Libyan ambassador: Politicization is “sad”

“It is sad to see some people trying to take advantage of the situation for political issues," he tells Salon

Topics: Diplomacy, 2012 Elections, Libya, Mitt Romney,

Libyan ambassador: Politicization is "sad"The U.S. Consulate in Benghazi is seen in flames during a protest by an armed group said to have been protesting a film being produced in the United States September 11, 2012. (Credit: Reuters/Esam Al-fetori)

Ali Aujali, Libya’s ambassador to the U.S., spoke movingly of his late counterpart, Christopher Stevens, and said it was “sad” to see some in the U.S. politicizing the tragedy. Speaking with Salon after a press conference in Washington organized by the Islamic Society of North America, Aujali also said he thought the U.S. Embassy in Cairo did the “right thing” by issuing a statement condemning an anti-Islamic video, a statement that has since been disavowed by the Obama administration and sparked bitter condemnation from Mitt Romney.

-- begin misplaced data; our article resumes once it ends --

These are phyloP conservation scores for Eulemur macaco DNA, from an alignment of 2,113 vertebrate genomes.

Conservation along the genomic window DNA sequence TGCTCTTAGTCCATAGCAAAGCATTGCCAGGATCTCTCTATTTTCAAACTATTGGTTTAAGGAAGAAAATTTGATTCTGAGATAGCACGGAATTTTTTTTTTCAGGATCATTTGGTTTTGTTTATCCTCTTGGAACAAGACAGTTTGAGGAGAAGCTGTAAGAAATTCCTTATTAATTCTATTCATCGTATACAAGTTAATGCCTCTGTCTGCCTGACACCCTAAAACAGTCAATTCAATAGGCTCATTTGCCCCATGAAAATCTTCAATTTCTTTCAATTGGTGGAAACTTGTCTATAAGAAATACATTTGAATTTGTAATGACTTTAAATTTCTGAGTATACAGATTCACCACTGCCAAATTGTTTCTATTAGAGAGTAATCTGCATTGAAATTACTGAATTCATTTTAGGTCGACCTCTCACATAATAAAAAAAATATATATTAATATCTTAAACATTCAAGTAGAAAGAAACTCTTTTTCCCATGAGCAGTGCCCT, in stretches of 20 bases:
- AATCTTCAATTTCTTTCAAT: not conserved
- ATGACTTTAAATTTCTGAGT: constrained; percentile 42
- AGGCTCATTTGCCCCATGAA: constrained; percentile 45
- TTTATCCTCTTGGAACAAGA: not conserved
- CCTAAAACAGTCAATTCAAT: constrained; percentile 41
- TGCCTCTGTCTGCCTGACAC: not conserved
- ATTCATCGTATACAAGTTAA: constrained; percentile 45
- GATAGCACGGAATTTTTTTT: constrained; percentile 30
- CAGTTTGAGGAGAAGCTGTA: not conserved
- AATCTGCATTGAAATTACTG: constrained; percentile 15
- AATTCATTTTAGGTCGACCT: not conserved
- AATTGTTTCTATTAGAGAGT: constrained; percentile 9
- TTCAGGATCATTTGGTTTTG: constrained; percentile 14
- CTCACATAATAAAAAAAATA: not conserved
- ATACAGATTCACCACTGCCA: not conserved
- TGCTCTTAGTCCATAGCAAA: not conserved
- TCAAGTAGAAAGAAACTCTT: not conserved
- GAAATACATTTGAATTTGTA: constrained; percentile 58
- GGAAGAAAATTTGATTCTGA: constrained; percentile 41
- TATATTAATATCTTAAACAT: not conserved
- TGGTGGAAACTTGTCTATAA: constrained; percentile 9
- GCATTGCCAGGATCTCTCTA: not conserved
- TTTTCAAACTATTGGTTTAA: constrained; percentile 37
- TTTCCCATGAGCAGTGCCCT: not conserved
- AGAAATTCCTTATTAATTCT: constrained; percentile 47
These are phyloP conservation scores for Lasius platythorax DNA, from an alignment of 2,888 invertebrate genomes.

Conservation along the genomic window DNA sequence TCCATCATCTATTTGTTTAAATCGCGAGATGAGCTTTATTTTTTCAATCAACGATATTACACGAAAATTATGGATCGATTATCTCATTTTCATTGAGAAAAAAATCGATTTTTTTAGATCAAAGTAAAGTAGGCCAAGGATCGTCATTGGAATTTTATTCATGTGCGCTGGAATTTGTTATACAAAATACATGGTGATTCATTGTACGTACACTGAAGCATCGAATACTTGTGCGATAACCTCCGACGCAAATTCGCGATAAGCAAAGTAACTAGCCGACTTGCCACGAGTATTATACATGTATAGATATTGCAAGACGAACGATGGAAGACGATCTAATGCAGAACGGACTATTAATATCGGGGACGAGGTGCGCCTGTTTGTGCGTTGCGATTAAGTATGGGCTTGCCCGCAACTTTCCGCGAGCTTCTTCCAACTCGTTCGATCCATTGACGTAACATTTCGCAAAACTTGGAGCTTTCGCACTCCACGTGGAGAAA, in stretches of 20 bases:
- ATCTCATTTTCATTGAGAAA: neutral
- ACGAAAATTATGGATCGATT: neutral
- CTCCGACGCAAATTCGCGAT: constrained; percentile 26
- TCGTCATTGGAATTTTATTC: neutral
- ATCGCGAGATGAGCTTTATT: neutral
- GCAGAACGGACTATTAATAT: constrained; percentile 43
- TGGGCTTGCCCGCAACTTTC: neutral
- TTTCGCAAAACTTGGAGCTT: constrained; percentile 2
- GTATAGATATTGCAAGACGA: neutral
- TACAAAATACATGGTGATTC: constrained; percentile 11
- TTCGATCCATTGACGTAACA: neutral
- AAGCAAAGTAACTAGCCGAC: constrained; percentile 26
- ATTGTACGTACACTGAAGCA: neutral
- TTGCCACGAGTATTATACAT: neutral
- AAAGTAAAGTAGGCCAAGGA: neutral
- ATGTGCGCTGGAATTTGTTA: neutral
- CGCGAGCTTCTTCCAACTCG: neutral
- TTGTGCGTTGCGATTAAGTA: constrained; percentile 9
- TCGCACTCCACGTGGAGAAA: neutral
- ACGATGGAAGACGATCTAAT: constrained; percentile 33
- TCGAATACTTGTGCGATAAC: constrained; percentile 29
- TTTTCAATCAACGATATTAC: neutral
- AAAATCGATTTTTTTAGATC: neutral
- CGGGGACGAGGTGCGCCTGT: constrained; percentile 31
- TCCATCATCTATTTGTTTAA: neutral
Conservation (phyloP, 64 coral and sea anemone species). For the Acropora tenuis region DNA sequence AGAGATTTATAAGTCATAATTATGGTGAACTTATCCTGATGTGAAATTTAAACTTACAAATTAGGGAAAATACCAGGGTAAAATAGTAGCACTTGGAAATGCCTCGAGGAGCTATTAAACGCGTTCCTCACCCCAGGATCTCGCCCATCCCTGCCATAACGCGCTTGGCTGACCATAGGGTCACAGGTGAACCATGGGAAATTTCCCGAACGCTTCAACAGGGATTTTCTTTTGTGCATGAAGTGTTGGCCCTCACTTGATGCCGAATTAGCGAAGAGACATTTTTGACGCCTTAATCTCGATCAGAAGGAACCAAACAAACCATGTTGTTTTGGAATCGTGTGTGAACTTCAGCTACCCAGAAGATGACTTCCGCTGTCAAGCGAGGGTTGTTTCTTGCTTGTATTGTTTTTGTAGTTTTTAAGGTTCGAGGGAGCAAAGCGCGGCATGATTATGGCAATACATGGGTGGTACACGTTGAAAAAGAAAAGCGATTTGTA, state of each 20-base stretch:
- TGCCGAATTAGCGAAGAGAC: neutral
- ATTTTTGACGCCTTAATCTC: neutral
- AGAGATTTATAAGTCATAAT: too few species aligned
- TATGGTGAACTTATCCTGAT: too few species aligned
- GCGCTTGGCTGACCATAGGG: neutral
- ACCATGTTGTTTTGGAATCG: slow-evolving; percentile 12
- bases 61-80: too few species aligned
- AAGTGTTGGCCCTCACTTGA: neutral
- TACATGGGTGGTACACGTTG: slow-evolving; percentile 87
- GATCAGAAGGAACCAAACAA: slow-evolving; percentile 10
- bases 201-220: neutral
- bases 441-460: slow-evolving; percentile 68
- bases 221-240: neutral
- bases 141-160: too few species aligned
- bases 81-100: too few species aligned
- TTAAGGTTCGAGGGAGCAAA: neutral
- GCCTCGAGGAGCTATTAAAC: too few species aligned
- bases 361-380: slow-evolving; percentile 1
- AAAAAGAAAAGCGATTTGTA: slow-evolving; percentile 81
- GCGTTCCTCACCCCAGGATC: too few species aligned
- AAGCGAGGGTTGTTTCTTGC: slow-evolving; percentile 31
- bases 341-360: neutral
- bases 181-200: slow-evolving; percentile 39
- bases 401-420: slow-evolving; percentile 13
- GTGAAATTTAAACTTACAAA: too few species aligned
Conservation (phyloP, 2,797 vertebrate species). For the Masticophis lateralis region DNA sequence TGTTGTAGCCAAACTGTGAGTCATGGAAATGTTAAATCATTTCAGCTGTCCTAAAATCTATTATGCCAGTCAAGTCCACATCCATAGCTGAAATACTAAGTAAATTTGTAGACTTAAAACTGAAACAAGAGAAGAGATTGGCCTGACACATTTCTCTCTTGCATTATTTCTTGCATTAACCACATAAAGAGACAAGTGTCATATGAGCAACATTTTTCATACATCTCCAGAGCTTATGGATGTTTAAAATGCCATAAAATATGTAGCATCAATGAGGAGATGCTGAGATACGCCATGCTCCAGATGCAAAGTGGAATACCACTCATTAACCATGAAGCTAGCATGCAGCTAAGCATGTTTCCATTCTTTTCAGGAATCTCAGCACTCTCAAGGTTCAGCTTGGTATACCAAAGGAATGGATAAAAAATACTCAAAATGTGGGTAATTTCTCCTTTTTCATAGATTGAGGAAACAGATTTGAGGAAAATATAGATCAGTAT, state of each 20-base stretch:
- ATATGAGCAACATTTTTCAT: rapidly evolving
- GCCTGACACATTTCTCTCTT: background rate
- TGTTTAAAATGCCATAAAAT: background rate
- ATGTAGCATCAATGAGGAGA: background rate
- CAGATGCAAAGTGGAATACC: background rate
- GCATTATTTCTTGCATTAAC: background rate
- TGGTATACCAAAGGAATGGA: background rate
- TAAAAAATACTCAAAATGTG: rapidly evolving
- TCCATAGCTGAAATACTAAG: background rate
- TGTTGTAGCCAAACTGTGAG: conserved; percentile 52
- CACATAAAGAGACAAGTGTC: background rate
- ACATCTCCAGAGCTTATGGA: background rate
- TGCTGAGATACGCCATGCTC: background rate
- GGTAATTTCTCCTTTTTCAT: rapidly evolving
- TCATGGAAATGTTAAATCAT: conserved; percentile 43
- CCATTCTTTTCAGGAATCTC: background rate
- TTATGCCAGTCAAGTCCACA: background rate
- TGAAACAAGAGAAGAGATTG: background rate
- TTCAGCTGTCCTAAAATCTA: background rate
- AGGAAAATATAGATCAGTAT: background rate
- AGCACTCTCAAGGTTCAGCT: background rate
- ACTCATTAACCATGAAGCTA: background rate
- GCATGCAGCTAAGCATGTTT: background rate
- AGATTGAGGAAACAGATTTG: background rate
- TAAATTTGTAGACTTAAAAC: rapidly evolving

Asked about the U.S. political fracas that has erupted since Romney attacked Obama’s handling of the protests in Cairo and Benghazi, Libya, last night, Aujali said he hoped it would be a time for unity. “I’d like to see very much the American people come together and help the Libyan people together, either Republican or Democratic,” said Aujali, who called Stevens a dear friend and his tennis partner.



“It is sad to see some people trying to take advantage of the situation for political issues. But I’m not maybe the right person to make a comment on that,” he added.

Romney criticized the statement that came from the U.S. Embassy in Cairo because he felt it “apologized” to the Islamist protesters outside the gates (they had not, as Romney claims, breached the embassy walls at the time the statement was issued). But Aujali sees it differently.

“And I think that the statement that was issued in the American Embassy in Cairo, it was a good statement … The embassy, they tried to avoid this kind of protest, and I think that was the right thing to do,” he said.

Alex Seitz-Wald

Alex Seitz-Wald is Salon's political reporter. Email him at aseitz-wald@salon.com, and follow him on Twitter @aseitzwald.

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